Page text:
Unilever Sues Just Mayo, Claims Spread Isn't Real Mayonnaise

Left: AP/Eric Risberg; Right: Alamy
For years, the main combatants in the Great Mayo Wars have been Hellmann's, Miracle Whip and maybe Duke's. But the battlefield recently expanded to include Just Mayo, a San Francisco startup that's apparently too much of an upstart: Hellman's parent is suing it because Just Mayo isn't "mayonnaise" enough.

Unilever (UL), maker of Hellmann's and Best Foods brands of mayonnaise, recently filed a complaint in U.S. District Court in New Jersey claiming Hampton Creek, maker of Just Mayo, is guilty of false advertising for calling its spread "mayo." According to its ingredient list, Just Mayo contains canola oil, pea protein, white vinegar and other flavorings. But it doesn't contain eggs.

Unilever says you've got to have eggs to call yourself mayonnaise, and is demanding that Hampton Creek change the Just Mayo logo (an egg with a pea shoot growing up through it), recall its products, and stop claiming superior taste. The multinational food giant, which reportedly says the egg-less "Just Mayo" is taking market share from its appropriately egged products, also is seeking compensation for unspecified damages.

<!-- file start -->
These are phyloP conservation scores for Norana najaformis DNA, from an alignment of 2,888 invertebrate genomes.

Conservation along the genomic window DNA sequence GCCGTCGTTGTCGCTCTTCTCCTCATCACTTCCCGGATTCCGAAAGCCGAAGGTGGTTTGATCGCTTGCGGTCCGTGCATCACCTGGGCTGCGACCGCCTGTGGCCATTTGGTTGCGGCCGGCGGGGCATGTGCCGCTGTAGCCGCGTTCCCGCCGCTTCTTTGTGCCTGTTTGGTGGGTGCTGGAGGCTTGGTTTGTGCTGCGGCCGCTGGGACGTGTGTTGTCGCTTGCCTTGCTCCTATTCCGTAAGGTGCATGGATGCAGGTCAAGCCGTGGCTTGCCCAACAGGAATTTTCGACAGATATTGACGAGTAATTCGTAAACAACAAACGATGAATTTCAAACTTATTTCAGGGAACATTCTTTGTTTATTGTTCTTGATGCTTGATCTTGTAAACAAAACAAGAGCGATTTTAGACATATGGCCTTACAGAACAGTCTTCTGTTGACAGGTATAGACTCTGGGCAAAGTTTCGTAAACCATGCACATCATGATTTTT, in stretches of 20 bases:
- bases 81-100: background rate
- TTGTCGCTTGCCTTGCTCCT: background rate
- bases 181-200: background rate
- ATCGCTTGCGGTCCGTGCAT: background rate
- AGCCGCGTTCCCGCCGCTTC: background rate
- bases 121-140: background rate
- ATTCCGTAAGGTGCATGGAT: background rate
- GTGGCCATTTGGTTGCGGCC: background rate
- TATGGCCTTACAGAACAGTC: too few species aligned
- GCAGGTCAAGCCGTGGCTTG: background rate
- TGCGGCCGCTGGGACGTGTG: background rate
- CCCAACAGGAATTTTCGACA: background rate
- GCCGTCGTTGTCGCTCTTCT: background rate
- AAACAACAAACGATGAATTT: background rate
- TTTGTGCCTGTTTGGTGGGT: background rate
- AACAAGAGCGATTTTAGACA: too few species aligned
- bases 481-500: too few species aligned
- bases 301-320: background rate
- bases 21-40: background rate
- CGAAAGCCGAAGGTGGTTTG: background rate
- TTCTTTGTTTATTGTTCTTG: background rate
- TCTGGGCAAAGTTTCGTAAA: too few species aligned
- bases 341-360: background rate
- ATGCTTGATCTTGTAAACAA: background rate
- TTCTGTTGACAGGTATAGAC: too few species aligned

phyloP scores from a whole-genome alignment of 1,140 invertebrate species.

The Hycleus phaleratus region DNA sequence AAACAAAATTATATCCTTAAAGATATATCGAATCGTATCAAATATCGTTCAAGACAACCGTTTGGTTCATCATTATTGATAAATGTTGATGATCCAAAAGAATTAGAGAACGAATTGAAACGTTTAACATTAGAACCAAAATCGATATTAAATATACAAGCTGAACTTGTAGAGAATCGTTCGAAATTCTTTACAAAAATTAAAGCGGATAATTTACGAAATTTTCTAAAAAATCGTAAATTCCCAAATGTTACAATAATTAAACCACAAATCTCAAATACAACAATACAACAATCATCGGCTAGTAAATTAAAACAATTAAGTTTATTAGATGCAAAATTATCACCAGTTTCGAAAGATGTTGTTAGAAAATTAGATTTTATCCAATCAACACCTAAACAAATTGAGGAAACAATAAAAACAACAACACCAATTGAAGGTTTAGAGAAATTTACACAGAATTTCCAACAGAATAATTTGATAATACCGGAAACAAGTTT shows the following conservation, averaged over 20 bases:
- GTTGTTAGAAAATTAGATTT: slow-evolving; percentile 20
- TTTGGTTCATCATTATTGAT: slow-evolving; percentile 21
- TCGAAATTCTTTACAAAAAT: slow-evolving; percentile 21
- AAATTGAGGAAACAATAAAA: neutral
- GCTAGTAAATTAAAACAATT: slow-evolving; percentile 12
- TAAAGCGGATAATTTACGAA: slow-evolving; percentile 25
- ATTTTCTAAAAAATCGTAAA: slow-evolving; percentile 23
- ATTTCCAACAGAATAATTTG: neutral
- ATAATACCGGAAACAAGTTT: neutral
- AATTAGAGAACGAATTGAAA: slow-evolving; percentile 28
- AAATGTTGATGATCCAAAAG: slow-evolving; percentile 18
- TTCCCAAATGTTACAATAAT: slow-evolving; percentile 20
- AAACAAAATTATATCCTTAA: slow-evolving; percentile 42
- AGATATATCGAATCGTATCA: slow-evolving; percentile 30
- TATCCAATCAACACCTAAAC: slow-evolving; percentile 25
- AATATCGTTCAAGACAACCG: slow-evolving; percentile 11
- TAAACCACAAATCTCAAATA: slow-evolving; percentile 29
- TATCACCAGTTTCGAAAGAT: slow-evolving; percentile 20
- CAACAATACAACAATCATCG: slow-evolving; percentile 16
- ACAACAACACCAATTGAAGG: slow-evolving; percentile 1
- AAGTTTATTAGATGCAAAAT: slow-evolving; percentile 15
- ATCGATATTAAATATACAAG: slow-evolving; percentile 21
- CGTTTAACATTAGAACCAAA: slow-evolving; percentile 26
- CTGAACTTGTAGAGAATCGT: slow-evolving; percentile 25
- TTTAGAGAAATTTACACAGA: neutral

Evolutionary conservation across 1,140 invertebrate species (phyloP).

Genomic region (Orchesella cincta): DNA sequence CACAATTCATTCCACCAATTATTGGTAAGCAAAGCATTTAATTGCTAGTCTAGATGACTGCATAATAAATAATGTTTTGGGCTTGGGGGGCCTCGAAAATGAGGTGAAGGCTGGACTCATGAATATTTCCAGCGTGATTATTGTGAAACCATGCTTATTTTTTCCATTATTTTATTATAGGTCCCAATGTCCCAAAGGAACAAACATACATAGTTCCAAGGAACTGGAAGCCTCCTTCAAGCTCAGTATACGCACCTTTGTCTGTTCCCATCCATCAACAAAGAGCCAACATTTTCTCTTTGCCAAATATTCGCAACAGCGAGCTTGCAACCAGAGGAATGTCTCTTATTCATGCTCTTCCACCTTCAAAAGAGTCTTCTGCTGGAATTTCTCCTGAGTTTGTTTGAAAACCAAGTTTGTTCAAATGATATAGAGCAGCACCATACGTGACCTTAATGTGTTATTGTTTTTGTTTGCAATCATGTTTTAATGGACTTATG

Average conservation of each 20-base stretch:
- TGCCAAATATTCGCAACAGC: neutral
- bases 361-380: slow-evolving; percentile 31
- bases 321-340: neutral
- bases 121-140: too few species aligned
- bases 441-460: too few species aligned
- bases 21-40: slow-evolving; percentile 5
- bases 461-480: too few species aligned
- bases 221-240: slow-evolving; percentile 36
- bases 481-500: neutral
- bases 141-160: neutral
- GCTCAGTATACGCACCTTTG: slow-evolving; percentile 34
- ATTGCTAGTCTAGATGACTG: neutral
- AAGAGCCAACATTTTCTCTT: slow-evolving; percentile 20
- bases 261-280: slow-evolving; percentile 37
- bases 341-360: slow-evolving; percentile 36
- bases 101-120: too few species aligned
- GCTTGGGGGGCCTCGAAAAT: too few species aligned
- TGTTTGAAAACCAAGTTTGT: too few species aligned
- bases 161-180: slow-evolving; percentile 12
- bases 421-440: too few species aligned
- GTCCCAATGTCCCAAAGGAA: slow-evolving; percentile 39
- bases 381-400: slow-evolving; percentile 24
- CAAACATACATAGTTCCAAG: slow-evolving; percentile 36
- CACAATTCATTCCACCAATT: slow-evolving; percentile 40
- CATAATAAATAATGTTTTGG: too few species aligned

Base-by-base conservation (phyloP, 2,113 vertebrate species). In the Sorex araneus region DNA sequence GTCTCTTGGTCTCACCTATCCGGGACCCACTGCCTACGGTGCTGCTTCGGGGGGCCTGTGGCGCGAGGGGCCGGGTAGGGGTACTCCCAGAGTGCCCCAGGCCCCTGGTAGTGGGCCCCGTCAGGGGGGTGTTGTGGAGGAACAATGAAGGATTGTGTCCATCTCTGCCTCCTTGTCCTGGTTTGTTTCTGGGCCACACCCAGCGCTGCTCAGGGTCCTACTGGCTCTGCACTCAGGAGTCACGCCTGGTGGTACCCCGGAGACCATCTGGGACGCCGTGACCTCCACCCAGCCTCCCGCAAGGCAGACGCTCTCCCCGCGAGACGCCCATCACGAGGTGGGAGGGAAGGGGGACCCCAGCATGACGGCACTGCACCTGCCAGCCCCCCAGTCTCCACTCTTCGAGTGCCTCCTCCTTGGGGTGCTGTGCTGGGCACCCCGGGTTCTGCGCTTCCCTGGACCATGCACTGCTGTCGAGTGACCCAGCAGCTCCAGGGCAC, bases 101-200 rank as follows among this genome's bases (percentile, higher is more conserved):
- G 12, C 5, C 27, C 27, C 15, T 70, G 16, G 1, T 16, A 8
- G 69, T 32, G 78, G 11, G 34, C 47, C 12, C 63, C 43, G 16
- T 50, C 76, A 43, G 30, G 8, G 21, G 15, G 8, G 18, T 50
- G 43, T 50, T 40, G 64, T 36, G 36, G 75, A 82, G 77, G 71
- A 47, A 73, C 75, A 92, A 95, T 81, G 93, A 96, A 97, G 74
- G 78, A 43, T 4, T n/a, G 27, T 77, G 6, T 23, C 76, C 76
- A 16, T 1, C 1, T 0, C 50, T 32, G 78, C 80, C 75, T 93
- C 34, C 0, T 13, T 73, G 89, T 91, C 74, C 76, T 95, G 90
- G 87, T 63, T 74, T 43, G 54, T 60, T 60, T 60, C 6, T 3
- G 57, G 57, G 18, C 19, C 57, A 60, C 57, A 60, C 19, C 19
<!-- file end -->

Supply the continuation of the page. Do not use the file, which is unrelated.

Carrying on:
Hellmanns Mayo Lawsuit
AP Photo/Eric RisbergHampton Creek Foods uses yellow peas (like those pictured) in place of eggs in the recipe for Just Mayo. Hellmann's owner Unilever says that goes against the legal definition of mayonnaise.
The Food and Drug Administration defines mayonnaise as "the emulsified semisolid food" (yum!) prepared from vegetable oil and egg yolks. Hampton Creek says it's selling "mayo" not "mayonnaise," and that the absence of eggs is not hidden from consumers, but is touted clearly as a benefit.

Josh Tetrick, Hampton Creek's chief exec, told the Wall Street Journal that the lawsuit doesn't shock him. "This is big business," Tetrick is quoted. "We're competing directly with a company that hasn't had real competition in decades. These things happen."

Close your ears, Miracle Whip (which, it must be noted, is marketed as a spread, not a mayonnaise because -- you guessed it -- its recipe uses no eggs).

The suit is shining the spotlight on the fierce competition between big, established brands and their new rivals -- natural, organic and sustainable brands that appeal to consumers' growing concerns about food additives and increasing desire to eat "clean."

Unilever reported $62 billion in revenue last year. Hampton Creek reportedly has raised $30 million from investors, including Bill Gates, who think plant-based products are better for people and the planet.

This little battle of the mayo bottles is getting a lot of attention. A recent change.org petition, which so far as over 22,000 signatures, says "even purchasing just one jar of Hampton Creek's "Just Mayo" instead of Best Foods/Hellmann's saves land and water usage, reduces CO2 emissions, eliminates hundreds of milligrams of cholesterol." The petition goes on to call Unilever's lawsuit "corporate bullying."
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